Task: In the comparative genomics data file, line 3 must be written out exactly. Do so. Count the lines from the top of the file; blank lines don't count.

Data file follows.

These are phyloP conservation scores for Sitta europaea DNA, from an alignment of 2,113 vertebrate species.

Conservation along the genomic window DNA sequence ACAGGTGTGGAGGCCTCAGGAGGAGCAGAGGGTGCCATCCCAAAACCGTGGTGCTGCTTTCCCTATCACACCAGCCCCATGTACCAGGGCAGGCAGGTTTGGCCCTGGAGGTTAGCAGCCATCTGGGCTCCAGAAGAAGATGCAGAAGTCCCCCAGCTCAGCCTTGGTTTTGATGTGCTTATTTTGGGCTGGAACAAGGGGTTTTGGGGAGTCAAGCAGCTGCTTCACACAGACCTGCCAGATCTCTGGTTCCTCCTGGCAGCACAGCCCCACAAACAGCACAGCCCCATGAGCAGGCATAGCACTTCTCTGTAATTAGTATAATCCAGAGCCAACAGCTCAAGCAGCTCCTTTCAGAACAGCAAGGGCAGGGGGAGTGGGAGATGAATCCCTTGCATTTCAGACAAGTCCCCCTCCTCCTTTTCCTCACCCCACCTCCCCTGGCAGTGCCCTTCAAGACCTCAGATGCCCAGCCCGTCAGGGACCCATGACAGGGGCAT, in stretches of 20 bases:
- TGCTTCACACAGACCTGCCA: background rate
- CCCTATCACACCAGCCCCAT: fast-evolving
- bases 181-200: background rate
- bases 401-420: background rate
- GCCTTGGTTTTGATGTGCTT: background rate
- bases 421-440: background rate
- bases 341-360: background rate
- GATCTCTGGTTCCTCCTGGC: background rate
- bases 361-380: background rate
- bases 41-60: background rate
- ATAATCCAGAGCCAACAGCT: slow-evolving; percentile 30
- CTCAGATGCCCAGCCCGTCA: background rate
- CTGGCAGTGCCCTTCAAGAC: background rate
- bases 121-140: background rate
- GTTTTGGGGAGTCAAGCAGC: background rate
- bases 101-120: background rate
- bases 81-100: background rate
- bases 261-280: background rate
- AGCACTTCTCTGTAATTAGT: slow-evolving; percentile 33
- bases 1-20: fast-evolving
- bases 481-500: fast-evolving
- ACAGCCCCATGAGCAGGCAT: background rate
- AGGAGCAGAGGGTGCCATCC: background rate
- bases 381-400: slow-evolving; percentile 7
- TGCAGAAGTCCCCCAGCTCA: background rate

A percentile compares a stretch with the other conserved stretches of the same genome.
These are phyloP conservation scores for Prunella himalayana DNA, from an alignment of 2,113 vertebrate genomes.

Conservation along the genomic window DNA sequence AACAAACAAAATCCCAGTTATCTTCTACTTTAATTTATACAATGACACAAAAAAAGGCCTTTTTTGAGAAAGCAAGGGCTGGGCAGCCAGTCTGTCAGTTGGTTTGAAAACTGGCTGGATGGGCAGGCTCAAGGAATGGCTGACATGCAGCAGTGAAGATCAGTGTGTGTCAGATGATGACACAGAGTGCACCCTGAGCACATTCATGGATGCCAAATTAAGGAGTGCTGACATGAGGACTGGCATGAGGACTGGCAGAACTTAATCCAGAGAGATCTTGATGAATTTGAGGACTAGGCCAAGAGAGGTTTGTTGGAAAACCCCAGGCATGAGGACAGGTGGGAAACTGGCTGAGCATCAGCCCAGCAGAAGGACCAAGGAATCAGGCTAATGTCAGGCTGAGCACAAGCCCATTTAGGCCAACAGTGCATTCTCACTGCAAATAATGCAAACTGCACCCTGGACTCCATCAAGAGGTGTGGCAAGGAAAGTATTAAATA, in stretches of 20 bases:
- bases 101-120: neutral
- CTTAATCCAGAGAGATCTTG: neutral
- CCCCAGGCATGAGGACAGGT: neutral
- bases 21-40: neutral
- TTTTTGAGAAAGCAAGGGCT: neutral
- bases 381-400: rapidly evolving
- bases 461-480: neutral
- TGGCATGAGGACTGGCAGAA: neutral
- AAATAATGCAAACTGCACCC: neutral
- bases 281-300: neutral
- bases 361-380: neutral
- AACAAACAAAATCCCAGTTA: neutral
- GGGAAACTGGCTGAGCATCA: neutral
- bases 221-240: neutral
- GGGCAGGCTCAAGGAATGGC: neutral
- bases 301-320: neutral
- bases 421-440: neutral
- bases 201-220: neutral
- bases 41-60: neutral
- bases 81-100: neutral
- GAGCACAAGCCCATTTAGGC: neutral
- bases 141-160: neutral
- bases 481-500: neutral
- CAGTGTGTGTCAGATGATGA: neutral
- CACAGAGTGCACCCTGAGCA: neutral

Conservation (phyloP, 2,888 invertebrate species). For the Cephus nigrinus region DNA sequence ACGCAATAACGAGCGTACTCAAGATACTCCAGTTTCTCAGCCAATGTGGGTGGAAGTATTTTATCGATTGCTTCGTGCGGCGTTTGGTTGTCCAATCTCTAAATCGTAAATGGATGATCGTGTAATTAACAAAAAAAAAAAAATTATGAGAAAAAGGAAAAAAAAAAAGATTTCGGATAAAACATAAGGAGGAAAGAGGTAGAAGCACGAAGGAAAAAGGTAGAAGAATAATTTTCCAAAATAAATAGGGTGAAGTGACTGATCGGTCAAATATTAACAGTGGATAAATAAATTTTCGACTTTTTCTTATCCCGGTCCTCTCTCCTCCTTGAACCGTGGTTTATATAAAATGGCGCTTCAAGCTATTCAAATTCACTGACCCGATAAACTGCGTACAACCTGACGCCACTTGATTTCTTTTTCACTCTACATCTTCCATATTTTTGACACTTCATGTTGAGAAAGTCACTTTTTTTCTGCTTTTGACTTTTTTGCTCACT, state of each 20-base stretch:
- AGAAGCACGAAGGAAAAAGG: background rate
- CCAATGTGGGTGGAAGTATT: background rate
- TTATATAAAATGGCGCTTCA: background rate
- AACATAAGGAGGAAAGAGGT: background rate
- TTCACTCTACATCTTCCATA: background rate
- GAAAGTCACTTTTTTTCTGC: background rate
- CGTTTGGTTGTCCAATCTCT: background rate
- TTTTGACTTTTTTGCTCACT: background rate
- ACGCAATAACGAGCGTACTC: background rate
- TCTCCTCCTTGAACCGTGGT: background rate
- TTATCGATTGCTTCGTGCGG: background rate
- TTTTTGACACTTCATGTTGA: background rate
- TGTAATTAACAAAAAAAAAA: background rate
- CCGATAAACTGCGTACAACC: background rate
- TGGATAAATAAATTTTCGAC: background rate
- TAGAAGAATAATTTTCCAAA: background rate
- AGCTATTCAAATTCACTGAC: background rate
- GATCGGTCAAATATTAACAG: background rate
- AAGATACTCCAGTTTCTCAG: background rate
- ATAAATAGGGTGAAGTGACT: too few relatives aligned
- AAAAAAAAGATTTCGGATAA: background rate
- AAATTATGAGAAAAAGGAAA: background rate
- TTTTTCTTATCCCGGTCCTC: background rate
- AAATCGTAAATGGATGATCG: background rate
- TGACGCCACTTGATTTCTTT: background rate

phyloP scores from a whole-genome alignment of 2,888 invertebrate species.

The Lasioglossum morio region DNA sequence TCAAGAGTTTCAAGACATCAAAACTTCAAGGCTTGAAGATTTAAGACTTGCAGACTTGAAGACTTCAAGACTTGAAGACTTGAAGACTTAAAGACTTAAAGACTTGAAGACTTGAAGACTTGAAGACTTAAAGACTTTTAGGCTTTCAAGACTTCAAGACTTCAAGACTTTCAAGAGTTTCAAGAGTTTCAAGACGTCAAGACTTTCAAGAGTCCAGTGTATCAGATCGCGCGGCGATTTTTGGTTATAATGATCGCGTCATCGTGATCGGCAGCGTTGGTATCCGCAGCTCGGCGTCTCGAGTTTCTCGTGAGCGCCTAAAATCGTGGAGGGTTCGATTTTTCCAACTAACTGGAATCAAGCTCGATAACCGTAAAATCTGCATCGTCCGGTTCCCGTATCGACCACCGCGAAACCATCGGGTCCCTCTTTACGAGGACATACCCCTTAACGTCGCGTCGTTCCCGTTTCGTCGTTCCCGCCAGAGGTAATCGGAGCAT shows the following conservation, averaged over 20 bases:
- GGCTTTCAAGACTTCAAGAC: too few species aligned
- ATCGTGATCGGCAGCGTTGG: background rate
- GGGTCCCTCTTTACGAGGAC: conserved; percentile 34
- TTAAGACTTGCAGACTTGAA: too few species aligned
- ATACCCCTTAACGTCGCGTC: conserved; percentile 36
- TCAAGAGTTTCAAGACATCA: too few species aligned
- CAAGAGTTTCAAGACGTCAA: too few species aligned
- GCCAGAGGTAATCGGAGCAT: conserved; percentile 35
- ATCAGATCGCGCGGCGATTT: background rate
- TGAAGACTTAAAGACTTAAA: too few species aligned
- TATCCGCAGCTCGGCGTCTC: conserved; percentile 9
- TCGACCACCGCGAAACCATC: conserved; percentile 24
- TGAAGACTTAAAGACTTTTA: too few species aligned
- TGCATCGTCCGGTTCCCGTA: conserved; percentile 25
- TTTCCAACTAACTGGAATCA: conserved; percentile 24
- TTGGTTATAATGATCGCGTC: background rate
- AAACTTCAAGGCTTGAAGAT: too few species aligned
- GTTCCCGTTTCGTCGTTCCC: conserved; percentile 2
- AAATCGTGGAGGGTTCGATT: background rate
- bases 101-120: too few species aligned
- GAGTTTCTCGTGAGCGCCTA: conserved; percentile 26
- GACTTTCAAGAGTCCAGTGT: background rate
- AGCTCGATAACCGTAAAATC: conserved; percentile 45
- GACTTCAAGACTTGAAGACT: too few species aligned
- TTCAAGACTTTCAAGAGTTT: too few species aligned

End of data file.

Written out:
- TGCTTCACACAGACCTGCCA: background rate